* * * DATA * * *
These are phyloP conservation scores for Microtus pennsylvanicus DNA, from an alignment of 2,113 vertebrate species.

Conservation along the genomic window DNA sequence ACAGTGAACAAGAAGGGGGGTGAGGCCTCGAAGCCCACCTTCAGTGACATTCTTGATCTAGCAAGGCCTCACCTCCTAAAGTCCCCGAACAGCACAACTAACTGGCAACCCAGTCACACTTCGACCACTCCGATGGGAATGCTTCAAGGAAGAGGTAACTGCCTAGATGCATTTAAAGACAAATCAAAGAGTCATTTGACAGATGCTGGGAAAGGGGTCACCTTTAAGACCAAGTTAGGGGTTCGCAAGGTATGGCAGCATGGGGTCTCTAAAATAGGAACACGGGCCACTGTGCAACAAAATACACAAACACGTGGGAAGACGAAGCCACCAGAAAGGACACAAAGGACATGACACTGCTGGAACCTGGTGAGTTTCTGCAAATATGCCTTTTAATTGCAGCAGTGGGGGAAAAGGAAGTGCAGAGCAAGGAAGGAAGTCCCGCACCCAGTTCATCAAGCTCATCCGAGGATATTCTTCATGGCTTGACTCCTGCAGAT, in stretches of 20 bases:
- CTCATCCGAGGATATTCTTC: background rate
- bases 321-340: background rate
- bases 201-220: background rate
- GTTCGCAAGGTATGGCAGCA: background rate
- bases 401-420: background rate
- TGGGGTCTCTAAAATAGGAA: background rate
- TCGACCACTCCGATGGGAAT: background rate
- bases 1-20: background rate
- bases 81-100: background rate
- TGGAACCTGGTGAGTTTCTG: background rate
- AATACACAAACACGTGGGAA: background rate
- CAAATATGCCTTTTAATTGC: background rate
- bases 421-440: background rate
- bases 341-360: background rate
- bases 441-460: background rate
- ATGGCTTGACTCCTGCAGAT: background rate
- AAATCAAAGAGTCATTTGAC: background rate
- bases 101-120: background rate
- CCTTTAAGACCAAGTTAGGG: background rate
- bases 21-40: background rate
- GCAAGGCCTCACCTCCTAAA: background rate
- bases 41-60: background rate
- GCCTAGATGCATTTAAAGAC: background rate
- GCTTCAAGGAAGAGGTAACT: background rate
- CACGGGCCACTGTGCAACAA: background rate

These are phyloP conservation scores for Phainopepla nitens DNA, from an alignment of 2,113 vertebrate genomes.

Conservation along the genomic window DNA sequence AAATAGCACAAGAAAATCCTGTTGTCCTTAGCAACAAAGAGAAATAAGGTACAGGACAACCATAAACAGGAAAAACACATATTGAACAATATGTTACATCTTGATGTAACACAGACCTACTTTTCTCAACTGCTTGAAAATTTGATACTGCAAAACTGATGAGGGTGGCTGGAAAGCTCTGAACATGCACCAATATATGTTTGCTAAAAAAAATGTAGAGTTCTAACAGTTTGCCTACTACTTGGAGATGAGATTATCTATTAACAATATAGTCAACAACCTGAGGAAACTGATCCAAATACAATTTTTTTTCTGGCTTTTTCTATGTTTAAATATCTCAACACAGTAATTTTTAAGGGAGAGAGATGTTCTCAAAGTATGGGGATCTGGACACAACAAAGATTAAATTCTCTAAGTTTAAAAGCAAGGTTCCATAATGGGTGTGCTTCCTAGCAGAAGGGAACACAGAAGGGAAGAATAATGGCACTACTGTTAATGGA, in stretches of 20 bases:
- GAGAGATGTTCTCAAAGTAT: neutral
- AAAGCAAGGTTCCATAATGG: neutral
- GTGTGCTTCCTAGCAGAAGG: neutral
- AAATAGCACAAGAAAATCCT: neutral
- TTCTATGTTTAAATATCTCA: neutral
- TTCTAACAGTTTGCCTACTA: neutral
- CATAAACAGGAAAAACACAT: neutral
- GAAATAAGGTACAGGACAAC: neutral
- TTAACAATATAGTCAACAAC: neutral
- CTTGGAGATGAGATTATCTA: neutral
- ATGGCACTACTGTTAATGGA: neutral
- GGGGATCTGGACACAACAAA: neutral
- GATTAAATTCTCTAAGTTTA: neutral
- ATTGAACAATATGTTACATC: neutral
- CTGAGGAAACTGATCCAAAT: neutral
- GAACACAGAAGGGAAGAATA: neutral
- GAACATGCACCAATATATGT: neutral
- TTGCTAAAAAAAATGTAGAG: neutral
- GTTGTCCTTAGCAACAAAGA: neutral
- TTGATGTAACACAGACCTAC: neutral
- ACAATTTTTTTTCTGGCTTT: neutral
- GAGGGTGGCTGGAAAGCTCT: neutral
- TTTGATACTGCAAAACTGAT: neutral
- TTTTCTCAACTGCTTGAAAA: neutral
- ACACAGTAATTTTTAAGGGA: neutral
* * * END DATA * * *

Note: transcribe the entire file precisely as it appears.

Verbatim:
These are phyloP conservation scores for Microtus pennsylvanicus DNA, from an alignment of 2,113 vertebrate species.

Conservation along the genomic window DNA sequence ACAGTGAACAAGAAGGGGGGTGAGGCCTCGAAGCCCACCTTCAGTGACATTCTTGATCTAGCAAGGCCTCACCTCCTAAAGTCCCCGAACAGCACAACTAACTGGCAACCCAGTCACACTTCGACCACTCCGATGGGAATGCTTCAAGGAAGAGGTAACTGCCTAGATGCATTTAAAGACAAATCAAAGAGTCATTTGACAGATGCTGGGAAAGGGGTCACCTTTAAGACCAAGTTAGGGGTTCGCAAGGTATGGCAGCATGGGGTCTCTAAAATAGGAACACGGGCCACTGTGCAACAAAATACACAAACACGTGGGAAGACGAAGCCACCAGAAAGGACACAAAGGACATGACACTGCTGGAACCTGGTGAGTTTCTGCAAATATGCCTTTTAATTGCAGCAGTGGGGGAAAAGGAAGTGCAGAGCAAGGAAGGAAGTCCCGCACCCAGTTCATCAAGCTCATCCGAGGATATTCTTCATGGCTTGACTCCTGCAGAT, in stretches of 20 bases:
- CTCATCCGAGGATATTCTTC: background rate
- bases 321-340: background rate
- bases 201-220: background rate
- GTTCGCAAGGTATGGCAGCA: background rate
- bases 401-420: background rate
- TGGGGTCTCTAAAATAGGAA: background rate
- TCGACCACTCCGATGGGAAT: background rate
- bases 1-20: background rate
- bases 81-100: background rate
- TGGAACCTGGTGAGTTTCTG: background rate
- AATACACAAACACGTGGGAA: background rate
- CAAATATGCCTTTTAATTGC: background rate
- bases 421-440: background rate
- bases 341-360: background rate
- bases 441-460: background rate
- ATGGCTTGACTCCTGCAGAT: background rate
- AAATCAAAGAGTCATTTGAC: background rate
- bases 101-120: background rate
- CCTTTAAGACCAAGTTAGGG: background rate
- bases 21-40: background rate
- GCAAGGCCTCACCTCCTAAA: background rate
- bases 41-60: background rate
- GCCTAGATGCATTTAAAGAC: background rate
- GCTTCAAGGAAGAGGTAACT: background rate
- CACGGGCCACTGTGCAACAA: background rate

These are phyloP conservation scores for Phainopepla nitens DNA, from an alignment of 2,113 vertebrate genomes.

Conservation along the genomic window DNA sequence AAATAGCACAAGAAAATCCTGTTGTCCTTAGCAACAAAGAGAAATAAGGTACAGGACAACCATAAACAGGAAAAACACATATTGAACAATATGTTACATCTTGATGTAACACAGACCTACTTTTCTCAACTGCTTGAAAATTTGATACTGCAAAACTGATGAGGGTGGCTGGAAAGCTCTGAACATGCACCAATATATGTTTGCTAAAAAAAATGTAGAGTTCTAACAGTTTGCCTACTACTTGGAGATGAGATTATCTATTAACAATATAGTCAACAACCTGAGGAAACTGATCCAAATACAATTTTTTTTCTGGCTTTTTCTATGTTTAAATATCTCAACACAGTAATTTTTAAGGGAGAGAGATGTTCTCAAAGTATGGGGATCTGGACACAACAAAGATTAAATTCTCTAAGTTTAAAAGCAAGGTTCCATAATGGGTGTGCTTCCTAGCAGAAGGGAACACAGAAGGGAAGAATAATGGCACTACTGTTAATGGA, in stretches of 20 bases:
- GAGAGATGTTCTCAAAGTAT: neutral
- AAAGCAAGGTTCCATAATGG: neutral
- GTGTGCTTCCTAGCAGAAGG: neutral
- AAATAGCACAAGAAAATCCT: neutral
- TTCTATGTTTAAATATCTCA: neutral
- TTCTAACAGTTTGCCTACTA: neutral
- CATAAACAGGAAAAACACAT: neutral
- GAAATAAGGTACAGGACAAC: neutral
- TTAACAATATAGTCAACAAC: neutral
- CTTGGAGATGAGATTATCTA: neutral
- ATGGCACTACTGTTAATGGA: neutral
- GGGGATCTGGACACAACAAA: neutral
- GATTAAATTCTCTAAGTTTA: neutral
- ATTGAACAATATGTTACATC: neutral
- CTGAGGAAACTGATCCAAAT: neutral
- GAACACAGAAGGGAAGAATA: neutral
- GAACATGCACCAATATATGT: neutral
- TTGCTAAAAAAAATGTAGAG: neutral
- GTTGTCCTTAGCAACAAAGA: neutral
- TTGATGTAACACAGACCTAC: neutral
- ACAATTTTTTTTCTGGCTTT: neutral
- GAGGGTGGCTGGAAAGCTCT: neutral
- TTTGATACTGCAAAACTGAT: neutral
- TTTTCTCAACTGCTTGAAAA: neutral
- ACACAGTAATTTTTAAGGGA: neutral